EV is what CA's was supposed to do but initially never did; a trusted third-party validation that checks if a online identity really match the real world identity. Its similar to PGP key-signing, but on a government/industry level.

The question I wonder is if CA's can actually survive on only doing their intended job, and if the green bar can sustain enough trust to be worth paying for.


EV needs to be more widespread.

15 years from now we'll probably see a "Let's Validate" as a web-wide movement, to EV every website... but i'll probably cost $100.


What does updating every 3 months matter when you can cron the renewal?


My limited understanding- LE certs only say that the data sent between you and the server is encrypted, while traditional CAs also tell you 'who' that server belongs to.

So, your connection to trentmb.org may be secure, but it may not be this trentmb you're exchanging data with. Traditional CAs claim to do some sort of ID verification.

EDIT: I am very wrong.


This is incorrect, potentially in a few ways.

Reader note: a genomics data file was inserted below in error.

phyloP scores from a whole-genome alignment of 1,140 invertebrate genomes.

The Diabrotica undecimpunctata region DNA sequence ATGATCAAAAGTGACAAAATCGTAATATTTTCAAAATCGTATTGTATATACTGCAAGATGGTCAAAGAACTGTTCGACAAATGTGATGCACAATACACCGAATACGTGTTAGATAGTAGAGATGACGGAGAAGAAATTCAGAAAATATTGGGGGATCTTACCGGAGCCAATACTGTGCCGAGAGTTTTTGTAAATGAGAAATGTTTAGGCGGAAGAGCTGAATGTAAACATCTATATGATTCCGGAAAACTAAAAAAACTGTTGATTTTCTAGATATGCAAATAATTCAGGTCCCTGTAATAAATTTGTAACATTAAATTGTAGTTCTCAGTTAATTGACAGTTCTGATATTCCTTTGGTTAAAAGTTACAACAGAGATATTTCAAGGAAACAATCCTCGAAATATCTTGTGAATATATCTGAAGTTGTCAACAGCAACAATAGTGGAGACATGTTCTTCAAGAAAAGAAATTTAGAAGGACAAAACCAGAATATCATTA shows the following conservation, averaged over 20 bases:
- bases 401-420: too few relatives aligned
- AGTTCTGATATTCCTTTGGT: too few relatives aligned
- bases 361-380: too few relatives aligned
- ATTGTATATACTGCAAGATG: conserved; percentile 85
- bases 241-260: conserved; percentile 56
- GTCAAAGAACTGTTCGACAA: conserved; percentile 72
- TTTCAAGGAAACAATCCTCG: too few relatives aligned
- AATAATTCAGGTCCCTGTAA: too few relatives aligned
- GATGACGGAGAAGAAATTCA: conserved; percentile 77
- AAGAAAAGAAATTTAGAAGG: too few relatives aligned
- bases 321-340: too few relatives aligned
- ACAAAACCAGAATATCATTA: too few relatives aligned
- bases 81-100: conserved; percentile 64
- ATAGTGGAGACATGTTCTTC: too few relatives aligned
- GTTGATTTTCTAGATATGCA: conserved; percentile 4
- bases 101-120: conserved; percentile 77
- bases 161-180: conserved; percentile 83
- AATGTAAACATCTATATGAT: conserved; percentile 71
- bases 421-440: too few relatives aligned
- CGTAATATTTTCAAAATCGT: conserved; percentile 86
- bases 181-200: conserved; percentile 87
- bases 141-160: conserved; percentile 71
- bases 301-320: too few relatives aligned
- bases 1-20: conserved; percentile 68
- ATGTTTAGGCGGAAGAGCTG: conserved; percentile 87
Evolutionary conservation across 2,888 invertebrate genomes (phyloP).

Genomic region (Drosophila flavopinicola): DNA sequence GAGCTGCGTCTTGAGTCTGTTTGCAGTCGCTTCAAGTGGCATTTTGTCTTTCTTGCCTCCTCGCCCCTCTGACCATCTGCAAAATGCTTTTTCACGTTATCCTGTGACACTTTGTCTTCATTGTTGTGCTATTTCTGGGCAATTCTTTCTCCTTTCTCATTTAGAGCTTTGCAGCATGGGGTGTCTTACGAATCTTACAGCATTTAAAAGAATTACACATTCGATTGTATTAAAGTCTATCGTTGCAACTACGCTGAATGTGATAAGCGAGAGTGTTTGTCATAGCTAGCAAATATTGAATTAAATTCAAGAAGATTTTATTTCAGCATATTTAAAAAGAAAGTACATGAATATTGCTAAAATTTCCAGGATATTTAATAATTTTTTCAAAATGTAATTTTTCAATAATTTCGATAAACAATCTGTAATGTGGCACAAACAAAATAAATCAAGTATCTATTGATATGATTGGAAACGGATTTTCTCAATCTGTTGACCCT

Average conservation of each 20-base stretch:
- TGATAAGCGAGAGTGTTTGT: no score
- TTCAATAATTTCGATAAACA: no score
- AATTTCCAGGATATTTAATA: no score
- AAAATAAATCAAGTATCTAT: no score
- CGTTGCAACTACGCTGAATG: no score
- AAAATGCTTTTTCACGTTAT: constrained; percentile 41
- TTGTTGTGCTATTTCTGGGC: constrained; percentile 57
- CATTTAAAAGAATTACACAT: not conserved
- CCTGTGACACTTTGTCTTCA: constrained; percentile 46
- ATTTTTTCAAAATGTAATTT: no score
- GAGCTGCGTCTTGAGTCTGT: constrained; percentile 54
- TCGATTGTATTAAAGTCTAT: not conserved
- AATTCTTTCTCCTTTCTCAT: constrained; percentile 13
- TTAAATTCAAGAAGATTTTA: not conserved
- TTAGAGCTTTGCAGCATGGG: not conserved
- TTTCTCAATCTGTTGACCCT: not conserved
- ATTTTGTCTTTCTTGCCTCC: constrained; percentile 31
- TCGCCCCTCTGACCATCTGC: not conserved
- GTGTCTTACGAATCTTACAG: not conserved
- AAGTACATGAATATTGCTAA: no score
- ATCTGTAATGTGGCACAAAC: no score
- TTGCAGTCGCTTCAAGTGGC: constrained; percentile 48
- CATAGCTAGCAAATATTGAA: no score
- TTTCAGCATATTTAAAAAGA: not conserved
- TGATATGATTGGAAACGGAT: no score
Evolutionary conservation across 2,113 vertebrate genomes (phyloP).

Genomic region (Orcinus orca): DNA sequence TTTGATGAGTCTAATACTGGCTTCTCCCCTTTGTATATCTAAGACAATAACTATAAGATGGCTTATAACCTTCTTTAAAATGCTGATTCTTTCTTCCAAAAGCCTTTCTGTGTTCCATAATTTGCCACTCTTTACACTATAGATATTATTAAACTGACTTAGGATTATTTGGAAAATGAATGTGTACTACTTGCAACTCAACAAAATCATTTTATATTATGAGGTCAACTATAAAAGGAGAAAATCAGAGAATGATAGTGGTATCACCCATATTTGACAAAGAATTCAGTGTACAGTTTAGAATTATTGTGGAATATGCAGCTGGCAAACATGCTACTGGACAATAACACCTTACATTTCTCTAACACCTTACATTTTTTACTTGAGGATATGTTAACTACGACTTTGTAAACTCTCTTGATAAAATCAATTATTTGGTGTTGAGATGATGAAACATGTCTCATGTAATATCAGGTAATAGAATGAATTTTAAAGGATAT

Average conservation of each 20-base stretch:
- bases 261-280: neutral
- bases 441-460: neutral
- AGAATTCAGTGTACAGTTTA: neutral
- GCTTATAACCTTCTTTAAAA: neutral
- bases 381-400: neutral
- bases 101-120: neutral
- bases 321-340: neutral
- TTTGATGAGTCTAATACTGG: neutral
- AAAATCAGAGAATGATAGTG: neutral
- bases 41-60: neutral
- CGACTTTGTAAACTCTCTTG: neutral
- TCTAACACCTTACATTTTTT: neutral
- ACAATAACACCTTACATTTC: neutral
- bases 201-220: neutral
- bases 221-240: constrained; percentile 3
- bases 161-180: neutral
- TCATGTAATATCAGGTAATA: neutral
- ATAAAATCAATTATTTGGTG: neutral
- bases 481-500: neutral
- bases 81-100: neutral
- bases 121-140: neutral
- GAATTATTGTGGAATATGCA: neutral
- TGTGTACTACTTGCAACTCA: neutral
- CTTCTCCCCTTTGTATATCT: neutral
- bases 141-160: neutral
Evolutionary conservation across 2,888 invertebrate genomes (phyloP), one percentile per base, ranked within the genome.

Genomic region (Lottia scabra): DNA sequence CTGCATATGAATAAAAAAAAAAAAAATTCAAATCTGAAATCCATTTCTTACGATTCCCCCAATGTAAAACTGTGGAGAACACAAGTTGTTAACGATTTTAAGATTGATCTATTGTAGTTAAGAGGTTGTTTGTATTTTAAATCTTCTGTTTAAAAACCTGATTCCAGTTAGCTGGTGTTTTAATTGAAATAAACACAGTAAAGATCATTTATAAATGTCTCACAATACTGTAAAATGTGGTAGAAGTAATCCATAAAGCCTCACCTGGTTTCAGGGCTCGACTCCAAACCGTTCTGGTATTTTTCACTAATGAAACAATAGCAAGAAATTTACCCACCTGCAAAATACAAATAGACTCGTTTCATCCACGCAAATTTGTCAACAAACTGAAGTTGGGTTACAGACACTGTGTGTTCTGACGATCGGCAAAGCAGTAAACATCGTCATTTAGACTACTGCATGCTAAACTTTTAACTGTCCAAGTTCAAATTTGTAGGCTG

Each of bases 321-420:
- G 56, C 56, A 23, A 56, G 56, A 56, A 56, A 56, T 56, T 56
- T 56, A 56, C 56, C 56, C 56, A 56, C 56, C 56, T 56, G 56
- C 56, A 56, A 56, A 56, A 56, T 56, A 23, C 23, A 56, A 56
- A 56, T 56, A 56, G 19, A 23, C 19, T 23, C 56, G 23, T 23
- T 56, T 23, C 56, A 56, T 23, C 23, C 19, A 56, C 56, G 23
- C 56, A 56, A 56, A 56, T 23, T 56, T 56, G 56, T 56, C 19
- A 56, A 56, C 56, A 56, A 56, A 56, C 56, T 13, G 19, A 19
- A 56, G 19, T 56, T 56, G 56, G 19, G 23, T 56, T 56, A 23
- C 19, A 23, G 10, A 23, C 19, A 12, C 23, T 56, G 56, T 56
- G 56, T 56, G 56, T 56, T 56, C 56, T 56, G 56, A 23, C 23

DVs are available from almost every CA. They're popular because they involve no paper checks which makes them cheap and fast. You don't need a company to get one, like you do with OV and EV.

DV should give some level of confidence that you're connecting with the owner of the domain name. CAs should make you go through a process that only a domain's controller could complete.

So I can't get a DV for paypal.com but I can get one for olipaypal.com if I own that domain. I can't get an OV or EV for either domain showing Paypal as the company unless I somehow manage to register that as a company name somewhere. Possible? Probably.


To be fair, with LE you do need to verify you're requesting the cert from the domain for which you're requesting it, so there's some validation. It would be really difficult (for me, impossible) to get a Let's Encrypt cert for, say, wellsfargo.com. It's not one of the fancy CV certs like at https://www.grc.com/intro.htm, but they're the same certs Amazon.com uses.


It looks [1] like some CAs depend heavily on DV certs (GoDaddy) while others do not (Digicert).

[1] http://www.netcraft.com/internet-data-mining/ssl-survey/


Interesting. I wonder how critical to GoDaddy's business the certificate sales are, or if they're really just a sideline to their core hosting business.


I hope that Let's Encrypt will be able to issue wildcard certificates at some point.


I believe you can add 100 subdomains to an LE certificate which gets you pretty close to a wildcard IMO (if you have over 100 subdomains then buying a real wildcard cert is probably a negligible cost for your service).


This is not quite right. You can pack up to 100 hostnames into ONE cert. That might be useful if you are trying to avoid SNI issues on a single shared IP address.